Numbers of new sellers coming to market in August were marginally up on the same period a year ago, although asking prices have been adversely affected by the Olympics, according to Rightmove.
This is the largest monthly fall Rightmove has ever recorded in the month of August and follows a fall of 1.7% in July.
The property firm explained that sellers who come to market in the middle of the summer holiday season often have an urgent reason to sell and traditionally set their asking prices aggressively lower, though -2.4% (-£5,837) is a substantial drop compared to the average fall of -1.1% measured in August over the last 10 years.
“The Olympics may have focused the nation’s attention on sporting goals in the last month, but for over 120,000 new sellers their goal was to sell their property,” said Miles Shipside, Rightmove director and housing market analyst.
“One would perhaps expect some sellers to have postponed their marketing plans until after the Olympic distractions, though with more ‘working from home’ it may have given them an opportunity to begin their property move a few weeks earlier in readiness for the hoped-for upturn in buyer activity in the lead up to Christmas.
“The number of new sellers is slightly up on the same period last year, though perhaps as a reflection of their urgency to sell, or to compensate for the distraction of the achievements served up by Team GB, they have dropped their asking prices more aggressively than summer sellers in previous years.”
Rightmove measured 127,992 properties coming to market this month, up by 0.4% on August 2011. It explained that the large monthly fall of 2.4% in new seller asking prices is also a sign of some reticence by estate agents to put property on the market at higher prices, especially when existing stock for sale is failing to attract serious buyer interest. All regions of the country recorded month-on- month price falls for the first time since November 2011.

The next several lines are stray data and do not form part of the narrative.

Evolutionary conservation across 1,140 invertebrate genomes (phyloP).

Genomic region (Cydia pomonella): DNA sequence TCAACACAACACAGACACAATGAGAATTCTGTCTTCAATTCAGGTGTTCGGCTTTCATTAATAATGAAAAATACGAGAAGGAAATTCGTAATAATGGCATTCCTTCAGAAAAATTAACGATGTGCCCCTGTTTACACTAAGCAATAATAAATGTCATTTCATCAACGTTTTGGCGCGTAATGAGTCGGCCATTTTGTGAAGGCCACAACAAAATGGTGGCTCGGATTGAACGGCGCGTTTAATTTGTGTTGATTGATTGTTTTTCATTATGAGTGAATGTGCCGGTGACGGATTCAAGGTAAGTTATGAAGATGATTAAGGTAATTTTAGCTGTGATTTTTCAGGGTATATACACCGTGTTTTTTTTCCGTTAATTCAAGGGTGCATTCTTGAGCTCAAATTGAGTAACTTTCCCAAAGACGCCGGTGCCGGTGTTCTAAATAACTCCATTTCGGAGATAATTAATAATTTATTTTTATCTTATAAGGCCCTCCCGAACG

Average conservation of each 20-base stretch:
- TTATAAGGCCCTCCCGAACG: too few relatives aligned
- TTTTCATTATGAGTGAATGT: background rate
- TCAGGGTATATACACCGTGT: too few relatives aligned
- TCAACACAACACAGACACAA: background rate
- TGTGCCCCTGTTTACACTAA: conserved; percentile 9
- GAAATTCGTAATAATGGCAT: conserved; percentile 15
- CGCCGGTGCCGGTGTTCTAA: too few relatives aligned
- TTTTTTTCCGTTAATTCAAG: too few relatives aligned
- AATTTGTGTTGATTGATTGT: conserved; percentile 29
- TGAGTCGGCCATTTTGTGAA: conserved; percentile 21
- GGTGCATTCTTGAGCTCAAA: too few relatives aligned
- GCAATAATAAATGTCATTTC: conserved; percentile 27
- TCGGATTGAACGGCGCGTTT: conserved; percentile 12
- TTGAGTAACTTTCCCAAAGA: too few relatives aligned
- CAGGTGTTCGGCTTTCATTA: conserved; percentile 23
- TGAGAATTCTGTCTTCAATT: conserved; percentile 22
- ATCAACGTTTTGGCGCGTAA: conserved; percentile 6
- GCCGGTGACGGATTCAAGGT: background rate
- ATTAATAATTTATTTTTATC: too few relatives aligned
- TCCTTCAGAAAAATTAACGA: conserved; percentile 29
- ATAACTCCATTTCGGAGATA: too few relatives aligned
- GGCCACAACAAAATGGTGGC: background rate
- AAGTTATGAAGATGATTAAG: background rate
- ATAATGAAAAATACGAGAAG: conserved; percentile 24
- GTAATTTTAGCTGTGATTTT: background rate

“Estate agents are always aiming to win new seller instructions, but if what’s already on the market isn’t shifting then the best advice they can give to potential new sellers is to undercut those properties already failing to sell,” said Shipside.
“With a few more summer sellers around, it seems agents are being a bit blunter on valuations in local markets where summer buyers are scarce. With the average time on the market being 92 days, any seller coming to market and hoping to move before Christmas needs to get their skates on to tempt a buyer who can proceed. It is possible that they may be assisted by the Bank of England’s Funding for Lending scheme, which may lead to greater mortgage availability at more competitive rates.”
While Rightmove visitor traffic during the Olympic period was up on the same period in 2011, the actual time spent searching and number of pages of property they viewed was down.
Shipside said: “Peoples’ housing needs do not disappear because of major tournaments, and overall their visitor numbers to our website were not adversely affected. However, people viewed fewer properties per visit as searches were interrupted at the most engaging moments. The opening and closing ceremonies plus the big athletic events proved too compelling for property buffs to resist. While the main Olympic distractions have passed, many other market challenges remain for sellers to overcome if they want to sell this autumn, so engaging a buyer by making your property too compelling to resist will be critical to success.
“A seller’s property is competing against other properties for sale, and whilst it may never engage a buyer’s attention to the same extent as a top Olympic event, your property has its own competitors all striving to engage an audience. While the Olympics competition is now over, the competition to sell is anything but.”